Petrochem players cautious after Iran tanker incident
Petrochemical players in the Middle East are being more cautious over shipments that pass through the Arabian Gulf after Iran fired warning shots at a Singapore-flagged chemical oil tanker in the Straits of Hormuz earlier this month.
“Nobody is excessively alarmed by this, but we are all taking usual precautions,” a major Dubai polymer trader active in Iran told ICIS.com.
Other traders said Iran’s actions were likely a form of “political posturing” by Iran ahead of its nuclear negotiations with six world powers next month.
“Iran may be asserting itself before the landmark talks,” said a source close to a major Middle East polymer producer.
According to industry sources, the incident has not resulted in any slowdown in overall trade.
The chemical oil tanker Alpine Eternity was fired on by Iranian military vessels on May 14th while en-route to Fujairah, forcing the ship to alter course and run for Jebel Ali with the assistance of the UAE Coast Guard.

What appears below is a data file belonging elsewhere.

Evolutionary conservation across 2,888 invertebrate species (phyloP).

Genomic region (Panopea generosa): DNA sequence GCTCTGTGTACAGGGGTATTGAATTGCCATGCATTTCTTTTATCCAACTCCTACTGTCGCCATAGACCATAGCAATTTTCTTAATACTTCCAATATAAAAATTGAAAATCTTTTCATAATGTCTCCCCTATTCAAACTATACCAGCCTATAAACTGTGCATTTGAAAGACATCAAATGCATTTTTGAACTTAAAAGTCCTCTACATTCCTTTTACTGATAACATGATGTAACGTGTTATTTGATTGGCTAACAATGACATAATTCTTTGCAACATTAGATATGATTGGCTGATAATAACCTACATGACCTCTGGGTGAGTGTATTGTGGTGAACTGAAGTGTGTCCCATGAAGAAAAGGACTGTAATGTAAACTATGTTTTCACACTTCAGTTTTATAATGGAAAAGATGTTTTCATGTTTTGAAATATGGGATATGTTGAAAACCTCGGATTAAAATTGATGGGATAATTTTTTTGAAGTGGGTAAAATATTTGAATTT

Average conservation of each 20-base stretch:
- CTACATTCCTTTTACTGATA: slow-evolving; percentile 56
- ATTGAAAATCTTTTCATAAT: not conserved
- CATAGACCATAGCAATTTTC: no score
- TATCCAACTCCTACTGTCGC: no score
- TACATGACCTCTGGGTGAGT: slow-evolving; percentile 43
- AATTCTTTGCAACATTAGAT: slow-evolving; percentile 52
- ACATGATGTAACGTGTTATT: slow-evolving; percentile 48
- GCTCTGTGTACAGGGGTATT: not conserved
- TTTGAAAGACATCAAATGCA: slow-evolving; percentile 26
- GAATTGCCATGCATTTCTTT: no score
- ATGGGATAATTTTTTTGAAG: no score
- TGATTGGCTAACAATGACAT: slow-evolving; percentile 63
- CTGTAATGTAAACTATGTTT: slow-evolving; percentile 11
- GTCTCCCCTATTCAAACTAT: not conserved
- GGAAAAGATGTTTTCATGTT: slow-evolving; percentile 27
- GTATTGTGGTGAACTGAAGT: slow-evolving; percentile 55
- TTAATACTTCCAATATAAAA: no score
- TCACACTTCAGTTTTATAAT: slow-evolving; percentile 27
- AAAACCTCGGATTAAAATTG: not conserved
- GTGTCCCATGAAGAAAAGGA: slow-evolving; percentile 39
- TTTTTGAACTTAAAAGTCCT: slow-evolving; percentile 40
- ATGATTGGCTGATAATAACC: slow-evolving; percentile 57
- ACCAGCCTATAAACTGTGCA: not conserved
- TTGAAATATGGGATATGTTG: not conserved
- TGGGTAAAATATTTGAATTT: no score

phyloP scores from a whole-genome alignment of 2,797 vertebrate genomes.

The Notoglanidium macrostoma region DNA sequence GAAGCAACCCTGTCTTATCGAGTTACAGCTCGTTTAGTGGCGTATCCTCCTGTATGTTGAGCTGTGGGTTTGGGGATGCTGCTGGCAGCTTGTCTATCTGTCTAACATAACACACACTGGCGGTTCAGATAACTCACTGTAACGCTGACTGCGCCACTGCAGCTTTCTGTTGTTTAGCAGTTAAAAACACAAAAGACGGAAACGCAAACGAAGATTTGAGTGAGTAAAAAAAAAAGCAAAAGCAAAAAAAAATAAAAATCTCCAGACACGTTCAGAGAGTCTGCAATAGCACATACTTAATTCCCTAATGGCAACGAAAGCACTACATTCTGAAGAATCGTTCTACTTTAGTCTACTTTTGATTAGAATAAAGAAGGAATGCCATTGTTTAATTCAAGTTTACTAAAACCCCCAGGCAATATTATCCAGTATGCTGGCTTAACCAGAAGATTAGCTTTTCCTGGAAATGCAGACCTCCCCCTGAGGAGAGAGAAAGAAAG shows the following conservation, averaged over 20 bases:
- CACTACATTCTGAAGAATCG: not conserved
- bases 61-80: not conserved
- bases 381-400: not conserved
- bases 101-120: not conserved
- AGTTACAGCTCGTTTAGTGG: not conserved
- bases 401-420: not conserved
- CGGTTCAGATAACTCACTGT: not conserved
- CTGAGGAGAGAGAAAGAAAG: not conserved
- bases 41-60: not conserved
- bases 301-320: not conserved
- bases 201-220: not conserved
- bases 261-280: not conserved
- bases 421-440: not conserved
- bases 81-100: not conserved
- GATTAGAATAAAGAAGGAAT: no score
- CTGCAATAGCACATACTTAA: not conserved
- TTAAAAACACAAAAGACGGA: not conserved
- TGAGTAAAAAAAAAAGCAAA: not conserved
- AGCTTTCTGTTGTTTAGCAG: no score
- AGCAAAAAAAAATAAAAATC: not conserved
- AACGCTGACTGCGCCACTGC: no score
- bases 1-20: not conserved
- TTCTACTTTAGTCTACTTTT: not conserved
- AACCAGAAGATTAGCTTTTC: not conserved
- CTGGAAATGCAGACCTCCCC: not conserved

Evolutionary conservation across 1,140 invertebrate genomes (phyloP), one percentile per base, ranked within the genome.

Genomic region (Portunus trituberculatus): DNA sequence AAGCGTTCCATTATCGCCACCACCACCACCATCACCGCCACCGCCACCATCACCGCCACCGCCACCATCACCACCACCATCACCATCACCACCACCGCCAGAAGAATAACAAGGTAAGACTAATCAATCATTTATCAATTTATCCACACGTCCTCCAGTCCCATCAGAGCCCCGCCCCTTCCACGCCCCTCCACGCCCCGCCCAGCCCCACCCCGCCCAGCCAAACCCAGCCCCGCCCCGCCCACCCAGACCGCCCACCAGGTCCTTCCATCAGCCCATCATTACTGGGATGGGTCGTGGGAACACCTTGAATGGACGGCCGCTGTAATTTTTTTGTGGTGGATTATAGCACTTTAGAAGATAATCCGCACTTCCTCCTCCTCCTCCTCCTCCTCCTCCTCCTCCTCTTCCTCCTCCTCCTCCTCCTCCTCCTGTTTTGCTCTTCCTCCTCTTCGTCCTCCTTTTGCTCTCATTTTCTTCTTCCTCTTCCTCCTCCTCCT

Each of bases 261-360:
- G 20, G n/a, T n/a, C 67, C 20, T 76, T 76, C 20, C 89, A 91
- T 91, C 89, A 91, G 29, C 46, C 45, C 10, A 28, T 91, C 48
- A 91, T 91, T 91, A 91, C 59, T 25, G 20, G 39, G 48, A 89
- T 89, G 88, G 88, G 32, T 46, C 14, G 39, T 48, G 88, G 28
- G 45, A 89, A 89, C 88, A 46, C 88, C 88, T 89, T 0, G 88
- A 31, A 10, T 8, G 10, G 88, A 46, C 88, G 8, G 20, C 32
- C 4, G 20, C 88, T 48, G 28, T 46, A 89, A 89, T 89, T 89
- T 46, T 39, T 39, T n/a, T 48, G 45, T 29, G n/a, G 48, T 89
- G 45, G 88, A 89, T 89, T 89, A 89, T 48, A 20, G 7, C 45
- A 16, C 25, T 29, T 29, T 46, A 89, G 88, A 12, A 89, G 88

Iran accuses the ship of causing damage to an oil drilling platform in March, but the ship’s owners claim the platform was submerged and unmarked on any charts.
The owners further insist that talks with Iranian parties have been ongoing, but payment of damages have been hampered by the international sanctions on Iran.
Singapore has called for an investigation of the incident. “Such interference with navigational rights is a serious violation of international law,” the country’s Maritime and Port Authority (MPA) said in a statement.
“The firing incident [in the Arabian Gulf] and the political tension between Iran and the GCC will only create instability [in the Middle East],” a Saudi-based petrochemical source told ICIS.com.